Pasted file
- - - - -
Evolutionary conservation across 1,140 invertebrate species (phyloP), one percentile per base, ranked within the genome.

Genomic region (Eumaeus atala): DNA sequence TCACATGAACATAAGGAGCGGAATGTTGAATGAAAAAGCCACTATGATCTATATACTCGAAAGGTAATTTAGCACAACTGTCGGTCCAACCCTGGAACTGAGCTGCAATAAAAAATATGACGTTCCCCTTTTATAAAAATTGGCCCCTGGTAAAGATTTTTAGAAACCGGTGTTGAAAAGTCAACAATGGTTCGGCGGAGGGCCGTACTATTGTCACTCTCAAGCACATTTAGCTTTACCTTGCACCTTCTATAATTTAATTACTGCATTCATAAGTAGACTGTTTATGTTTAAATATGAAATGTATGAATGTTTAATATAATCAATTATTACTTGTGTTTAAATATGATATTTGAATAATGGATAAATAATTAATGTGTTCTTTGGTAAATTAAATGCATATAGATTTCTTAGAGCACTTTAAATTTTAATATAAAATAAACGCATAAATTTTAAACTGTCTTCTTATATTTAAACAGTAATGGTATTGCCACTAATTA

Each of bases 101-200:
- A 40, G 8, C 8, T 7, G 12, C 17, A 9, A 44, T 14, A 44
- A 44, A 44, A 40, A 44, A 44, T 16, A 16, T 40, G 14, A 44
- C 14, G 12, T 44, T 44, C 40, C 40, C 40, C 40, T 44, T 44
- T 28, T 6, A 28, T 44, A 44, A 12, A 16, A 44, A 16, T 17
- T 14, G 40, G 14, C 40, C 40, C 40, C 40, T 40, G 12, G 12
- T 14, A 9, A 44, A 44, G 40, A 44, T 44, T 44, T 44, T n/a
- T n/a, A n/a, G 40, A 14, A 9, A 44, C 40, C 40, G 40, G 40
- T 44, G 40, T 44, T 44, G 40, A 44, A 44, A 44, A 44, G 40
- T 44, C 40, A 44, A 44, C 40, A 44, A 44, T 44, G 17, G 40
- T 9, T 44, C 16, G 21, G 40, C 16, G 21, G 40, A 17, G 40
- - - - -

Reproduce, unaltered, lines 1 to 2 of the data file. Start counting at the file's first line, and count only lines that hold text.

Evolutionary conservation across 1,140 invertebrate species (phyloP), one percentile per base, ranked within the genome.

Genomic region (Eumaeus atala): DNA sequence TCACATGAACATAAGGAGCGGAATGTTGAATGAAAAAGCCACTATGATCTATATACTCGAAAGGTAATTTAGCACAACTGTCGGTCCAACCCTGGAACTGAGCTGCAATAAAAAATATGACGTTCCCCTTTTATAAAAATTGGCCCCTGGTAAAGATTTTTAGAAACCGGTGTTGAAAAGTCAACAATGGTTCGGCGGAGGGCCGTACTATTGTCACTCTCAAGCACATTTAGCTTTACCTTGCACCTTCTATAATTTAATTACTGCATTCATAAGTAGACTGTTTATGTTTAAATATGAAATGTATGAATGTTTAATATAATCAATTATTACTTGTGTTTAAATATGATATTTGAATAATGGATAAATAATTAATGTGTTCTTTGGTAAATTAAATGCATATAGATTTCTTAGAGCACTTTAAATTTTAATATAAAATAAACGCATAAATTTTAAACTGTCTTCTTATATTTAAACAGTAATGGTATTGCCACTAATTA